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The Supreme Court may have signaled Monday how it could rule on the constitutionality of key parts of President Donald Trump’s controversial travel ban, legal experts say – and it bodes well for Trump.
In lifting most of the injunctions on the executive order, the court distinguished between foreign nationals “who have a credible claim of a bona fide” family tie to the United States and those who do not.
And in a key sentence about an injunction related to the ban’s 120-day suspension of the entry of all refugees, the court wrote: “When it comes to refugees who lack any such connection to the United States, for the reasons we have set out, the balance tips in favor of the government’s compelling need to provide for the nation’s security.”
The Harvard law professor and famed attorney Alan Dershowitz told Business Insider that the court’s sentence on refugees was critical in the ruling.
“That’s the key,” he said.
Dershowitz, who says he believes Trump’s order is constitutional, said it is now increasingly likely the court will uphold key sections of the ban.
“I do think that the court’s decision to allow the ban to go forward with regard to individuals with no connections to the United States suggests they will uphold much of the ban, the most important parts of the ban,” he said. “And this is what I’ve been saying for months now – that the court will distinguish between people with connections to the United States and people who don’t have connections to the United States.”
The executive order bars citizens of Libya, Iran, Yemen, Syria, Somalia, and Sudan from traveling to the US. Green-card holders are exempt from the ban.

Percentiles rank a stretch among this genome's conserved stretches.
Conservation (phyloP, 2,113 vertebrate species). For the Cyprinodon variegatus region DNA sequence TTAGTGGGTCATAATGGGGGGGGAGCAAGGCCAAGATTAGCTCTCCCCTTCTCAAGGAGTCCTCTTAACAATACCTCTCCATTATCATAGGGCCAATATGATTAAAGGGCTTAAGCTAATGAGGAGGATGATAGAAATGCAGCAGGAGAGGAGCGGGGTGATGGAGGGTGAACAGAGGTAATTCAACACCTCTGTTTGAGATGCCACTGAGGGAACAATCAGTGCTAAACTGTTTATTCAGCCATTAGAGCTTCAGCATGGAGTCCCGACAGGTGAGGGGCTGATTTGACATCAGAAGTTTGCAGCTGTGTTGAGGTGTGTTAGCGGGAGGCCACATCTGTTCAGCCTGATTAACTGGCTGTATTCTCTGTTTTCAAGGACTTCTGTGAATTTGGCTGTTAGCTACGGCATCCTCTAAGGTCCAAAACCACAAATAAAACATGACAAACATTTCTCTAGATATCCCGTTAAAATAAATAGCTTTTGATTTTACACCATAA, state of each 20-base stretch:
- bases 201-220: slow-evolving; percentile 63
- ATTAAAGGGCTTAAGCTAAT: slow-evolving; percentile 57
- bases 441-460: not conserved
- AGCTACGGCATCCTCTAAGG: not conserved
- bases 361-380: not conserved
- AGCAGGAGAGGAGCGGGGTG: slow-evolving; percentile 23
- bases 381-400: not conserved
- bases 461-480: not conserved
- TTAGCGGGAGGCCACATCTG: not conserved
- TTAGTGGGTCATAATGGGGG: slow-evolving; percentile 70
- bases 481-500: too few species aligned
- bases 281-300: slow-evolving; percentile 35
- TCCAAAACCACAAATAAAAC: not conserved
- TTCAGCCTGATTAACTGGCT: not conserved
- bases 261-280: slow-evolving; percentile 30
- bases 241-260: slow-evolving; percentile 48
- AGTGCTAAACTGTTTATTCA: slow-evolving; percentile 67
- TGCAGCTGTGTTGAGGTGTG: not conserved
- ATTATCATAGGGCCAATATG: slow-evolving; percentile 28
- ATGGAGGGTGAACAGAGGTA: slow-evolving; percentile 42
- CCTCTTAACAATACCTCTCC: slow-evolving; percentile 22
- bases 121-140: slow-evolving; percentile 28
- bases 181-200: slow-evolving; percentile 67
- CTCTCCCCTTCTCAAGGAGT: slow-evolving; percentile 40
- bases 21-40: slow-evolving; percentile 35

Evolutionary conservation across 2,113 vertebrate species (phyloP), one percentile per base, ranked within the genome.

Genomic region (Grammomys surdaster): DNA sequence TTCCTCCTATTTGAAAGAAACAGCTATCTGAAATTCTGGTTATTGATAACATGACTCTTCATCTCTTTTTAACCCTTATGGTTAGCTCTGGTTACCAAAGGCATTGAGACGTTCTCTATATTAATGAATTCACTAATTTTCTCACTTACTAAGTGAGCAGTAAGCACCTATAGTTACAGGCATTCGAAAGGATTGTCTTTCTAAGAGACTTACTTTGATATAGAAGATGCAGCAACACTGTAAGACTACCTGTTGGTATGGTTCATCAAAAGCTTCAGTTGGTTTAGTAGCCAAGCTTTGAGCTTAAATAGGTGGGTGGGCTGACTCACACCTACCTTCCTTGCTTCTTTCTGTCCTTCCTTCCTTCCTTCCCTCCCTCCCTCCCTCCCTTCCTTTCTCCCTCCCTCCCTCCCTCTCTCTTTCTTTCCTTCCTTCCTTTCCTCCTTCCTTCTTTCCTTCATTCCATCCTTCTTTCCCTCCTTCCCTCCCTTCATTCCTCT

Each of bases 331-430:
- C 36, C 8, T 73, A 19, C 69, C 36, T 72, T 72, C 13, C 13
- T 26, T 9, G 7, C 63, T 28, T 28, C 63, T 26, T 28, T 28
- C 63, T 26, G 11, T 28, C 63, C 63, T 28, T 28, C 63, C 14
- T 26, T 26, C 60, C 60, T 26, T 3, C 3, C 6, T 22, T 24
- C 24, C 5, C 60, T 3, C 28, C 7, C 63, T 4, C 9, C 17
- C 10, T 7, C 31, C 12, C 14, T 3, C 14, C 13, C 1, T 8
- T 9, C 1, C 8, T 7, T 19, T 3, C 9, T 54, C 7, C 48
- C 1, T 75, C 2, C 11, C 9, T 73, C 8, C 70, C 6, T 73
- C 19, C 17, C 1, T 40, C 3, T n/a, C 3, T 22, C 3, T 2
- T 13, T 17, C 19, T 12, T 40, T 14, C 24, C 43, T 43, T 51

The ruling allows the order’s ban on travel from those countries for 90 days, and for all refugees for 120 days, with the court’s exceptions. The White House has said the temporary ban is needed so it can review its vetting process. It is possible the ban will be no longer active by the time the court hears the case. The court asked both parties to address whether the case would be moot by then.
On the campaign trail, Trump repeatedly called for barring all Muslims from entering the US. Opponents of the ban have used Trump’s past statements to argue that it’s intended to target Muslims and violates the Constitution.
A previous version of the order also barred citizens of Iraq and did not include exceptions for people with green cards.
“It’s a complex and unusual order in a lot of ways,” Deborah Pearlstein, a professor at the Cardozo School of Law at Yeshiva University who served in the Clinton administration, said in an email. “The only thing that’s clear: Neither side of this case should come away feeling like they have any certain path to victory.”
Key for Pearlstein is whether the ban is still in effect when the court hears arguments.
“The question everyone should be asking – how much should we read this partial stay as a ruling on the merits of whether the ban is actually unconstitutional?” she wrote. “This sets up a big test of presidential power – but only if the administration decides to make its ban permanent between now and September. The court just deftly put the ball back in the president’s court.”
Trump celebrated the high court’s order, saying in a statement that the decision was a “clear victory for our national security” that would allow the travel suspension to “become largely effective.”
“As president, I cannot allow people into our country who want to do us harm,” he said. “I want people who can love the United States and all of its citizens, and who will be hardworking and productive.
“I am also particularly gratified that the Supreme Court’s decision was 9-0,” he added.
Democrats were mostly quiet about the ruling. Sen. Tim Kaine of Virginia said in a statement that he was disappointed by the decision but “encouraged that the justices maintained the ability of travelers from the affected countries to proceed so long as they have family or other connections here.”